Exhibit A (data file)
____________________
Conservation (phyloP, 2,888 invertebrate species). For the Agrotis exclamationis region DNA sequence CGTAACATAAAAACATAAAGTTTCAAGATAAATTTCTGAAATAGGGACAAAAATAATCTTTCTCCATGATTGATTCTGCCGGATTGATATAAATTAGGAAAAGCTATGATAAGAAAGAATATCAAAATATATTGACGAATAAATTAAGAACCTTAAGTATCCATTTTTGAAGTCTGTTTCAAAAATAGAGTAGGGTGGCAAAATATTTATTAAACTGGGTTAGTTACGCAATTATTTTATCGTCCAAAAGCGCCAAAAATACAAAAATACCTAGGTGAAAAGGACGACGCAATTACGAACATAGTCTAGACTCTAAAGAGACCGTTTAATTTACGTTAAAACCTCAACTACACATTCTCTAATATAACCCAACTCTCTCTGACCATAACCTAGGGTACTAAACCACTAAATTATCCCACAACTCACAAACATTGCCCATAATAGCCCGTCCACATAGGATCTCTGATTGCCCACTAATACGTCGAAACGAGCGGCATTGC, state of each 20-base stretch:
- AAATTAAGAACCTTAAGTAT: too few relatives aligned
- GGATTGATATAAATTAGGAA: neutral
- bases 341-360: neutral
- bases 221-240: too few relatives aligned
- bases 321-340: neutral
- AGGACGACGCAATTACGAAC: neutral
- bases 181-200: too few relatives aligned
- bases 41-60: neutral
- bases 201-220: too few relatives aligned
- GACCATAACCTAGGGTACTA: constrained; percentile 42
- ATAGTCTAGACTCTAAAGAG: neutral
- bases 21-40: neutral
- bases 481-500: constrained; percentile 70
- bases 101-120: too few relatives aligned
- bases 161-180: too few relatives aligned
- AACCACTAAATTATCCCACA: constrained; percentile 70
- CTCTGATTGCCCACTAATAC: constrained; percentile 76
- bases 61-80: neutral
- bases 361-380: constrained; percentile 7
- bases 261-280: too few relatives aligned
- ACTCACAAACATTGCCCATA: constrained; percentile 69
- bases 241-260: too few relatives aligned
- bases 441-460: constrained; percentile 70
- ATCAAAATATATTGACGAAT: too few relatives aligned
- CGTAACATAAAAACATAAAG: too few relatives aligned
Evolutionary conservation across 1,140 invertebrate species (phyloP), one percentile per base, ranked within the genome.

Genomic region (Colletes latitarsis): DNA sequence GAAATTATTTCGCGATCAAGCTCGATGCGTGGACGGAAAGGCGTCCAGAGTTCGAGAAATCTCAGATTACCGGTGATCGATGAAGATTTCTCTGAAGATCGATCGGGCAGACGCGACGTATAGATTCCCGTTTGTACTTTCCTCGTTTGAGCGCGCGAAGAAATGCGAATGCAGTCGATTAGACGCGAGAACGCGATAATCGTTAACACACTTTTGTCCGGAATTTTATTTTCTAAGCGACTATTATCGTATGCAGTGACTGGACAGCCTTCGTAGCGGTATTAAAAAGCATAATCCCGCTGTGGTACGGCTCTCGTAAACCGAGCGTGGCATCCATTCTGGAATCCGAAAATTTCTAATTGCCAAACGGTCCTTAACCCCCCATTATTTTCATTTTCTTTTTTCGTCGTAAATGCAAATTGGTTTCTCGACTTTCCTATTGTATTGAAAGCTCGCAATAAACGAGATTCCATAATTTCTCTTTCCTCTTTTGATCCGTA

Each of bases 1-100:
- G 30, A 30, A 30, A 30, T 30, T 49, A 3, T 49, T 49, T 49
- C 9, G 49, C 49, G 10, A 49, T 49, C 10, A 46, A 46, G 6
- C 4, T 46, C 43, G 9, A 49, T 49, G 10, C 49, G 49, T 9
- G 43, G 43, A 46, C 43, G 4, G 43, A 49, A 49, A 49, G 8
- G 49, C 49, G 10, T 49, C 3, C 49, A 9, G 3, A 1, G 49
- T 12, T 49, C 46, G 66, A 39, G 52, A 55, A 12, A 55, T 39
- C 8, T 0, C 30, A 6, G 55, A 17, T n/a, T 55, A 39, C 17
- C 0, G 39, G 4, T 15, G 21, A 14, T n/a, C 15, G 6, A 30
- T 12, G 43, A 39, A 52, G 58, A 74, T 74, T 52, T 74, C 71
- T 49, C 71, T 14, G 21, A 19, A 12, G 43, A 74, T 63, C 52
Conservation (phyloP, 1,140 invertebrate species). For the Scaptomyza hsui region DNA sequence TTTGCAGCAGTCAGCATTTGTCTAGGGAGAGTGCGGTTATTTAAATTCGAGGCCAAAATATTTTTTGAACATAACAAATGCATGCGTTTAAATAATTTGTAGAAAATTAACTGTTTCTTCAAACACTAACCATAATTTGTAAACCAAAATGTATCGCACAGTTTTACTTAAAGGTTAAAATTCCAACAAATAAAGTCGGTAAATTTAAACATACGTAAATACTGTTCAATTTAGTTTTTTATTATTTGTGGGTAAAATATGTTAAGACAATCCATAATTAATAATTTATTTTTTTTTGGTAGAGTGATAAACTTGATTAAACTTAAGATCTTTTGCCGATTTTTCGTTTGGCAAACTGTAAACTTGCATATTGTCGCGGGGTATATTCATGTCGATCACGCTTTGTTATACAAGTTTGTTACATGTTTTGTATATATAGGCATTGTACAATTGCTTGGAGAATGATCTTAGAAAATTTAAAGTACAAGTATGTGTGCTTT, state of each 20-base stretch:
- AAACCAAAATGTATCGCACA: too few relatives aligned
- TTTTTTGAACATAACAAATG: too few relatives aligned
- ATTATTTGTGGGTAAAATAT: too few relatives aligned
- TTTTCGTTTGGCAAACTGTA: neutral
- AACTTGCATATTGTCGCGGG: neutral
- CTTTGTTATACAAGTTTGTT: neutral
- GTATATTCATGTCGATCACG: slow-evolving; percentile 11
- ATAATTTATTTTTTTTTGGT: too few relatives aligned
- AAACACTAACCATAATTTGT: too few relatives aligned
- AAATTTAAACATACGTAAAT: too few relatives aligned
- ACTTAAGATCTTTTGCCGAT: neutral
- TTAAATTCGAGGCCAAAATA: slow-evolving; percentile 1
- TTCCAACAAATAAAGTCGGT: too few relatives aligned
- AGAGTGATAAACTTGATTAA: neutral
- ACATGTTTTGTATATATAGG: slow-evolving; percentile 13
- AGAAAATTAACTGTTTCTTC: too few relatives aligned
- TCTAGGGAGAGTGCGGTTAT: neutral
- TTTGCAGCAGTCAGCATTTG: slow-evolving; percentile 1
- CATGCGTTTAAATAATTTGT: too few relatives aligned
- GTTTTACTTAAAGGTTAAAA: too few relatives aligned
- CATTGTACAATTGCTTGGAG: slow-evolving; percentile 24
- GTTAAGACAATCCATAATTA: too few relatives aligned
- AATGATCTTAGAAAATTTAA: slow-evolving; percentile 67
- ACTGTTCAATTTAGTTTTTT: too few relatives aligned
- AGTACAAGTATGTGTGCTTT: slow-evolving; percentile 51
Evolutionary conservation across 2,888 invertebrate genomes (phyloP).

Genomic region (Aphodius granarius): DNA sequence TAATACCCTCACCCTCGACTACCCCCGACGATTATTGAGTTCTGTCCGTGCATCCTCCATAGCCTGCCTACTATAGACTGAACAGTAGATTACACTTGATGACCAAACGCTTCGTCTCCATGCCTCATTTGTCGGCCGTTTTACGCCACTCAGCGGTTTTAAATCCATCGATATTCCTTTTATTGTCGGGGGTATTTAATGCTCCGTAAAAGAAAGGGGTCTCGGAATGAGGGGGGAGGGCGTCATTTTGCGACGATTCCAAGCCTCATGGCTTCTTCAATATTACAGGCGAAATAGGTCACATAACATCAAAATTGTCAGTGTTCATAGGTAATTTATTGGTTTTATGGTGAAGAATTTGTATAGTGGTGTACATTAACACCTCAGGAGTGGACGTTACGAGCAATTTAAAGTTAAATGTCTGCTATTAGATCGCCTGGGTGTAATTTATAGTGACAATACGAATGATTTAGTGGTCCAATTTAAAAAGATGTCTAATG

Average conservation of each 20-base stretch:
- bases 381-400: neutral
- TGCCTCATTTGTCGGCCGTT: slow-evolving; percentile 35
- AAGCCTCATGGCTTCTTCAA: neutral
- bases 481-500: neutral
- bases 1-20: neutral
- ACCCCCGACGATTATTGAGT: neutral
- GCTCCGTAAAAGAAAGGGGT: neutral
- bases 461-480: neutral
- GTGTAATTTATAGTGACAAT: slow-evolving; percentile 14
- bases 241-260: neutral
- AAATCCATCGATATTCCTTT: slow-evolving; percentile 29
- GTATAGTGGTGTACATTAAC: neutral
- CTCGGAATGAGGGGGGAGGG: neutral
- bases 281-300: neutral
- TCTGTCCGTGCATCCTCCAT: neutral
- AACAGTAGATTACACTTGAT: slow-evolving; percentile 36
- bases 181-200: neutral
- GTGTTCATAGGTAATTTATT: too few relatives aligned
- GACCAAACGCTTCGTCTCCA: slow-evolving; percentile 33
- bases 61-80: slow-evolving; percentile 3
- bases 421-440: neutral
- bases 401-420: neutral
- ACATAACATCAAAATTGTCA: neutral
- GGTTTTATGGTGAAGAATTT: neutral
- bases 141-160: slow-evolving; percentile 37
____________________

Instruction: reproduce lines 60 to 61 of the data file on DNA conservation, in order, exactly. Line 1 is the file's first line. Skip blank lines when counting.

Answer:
- GTTTTACTTAAAGGTTAAAA: too few relatives aligned
- CATTGTACAATTGCTTGGAG: slow-evolving; percentile 24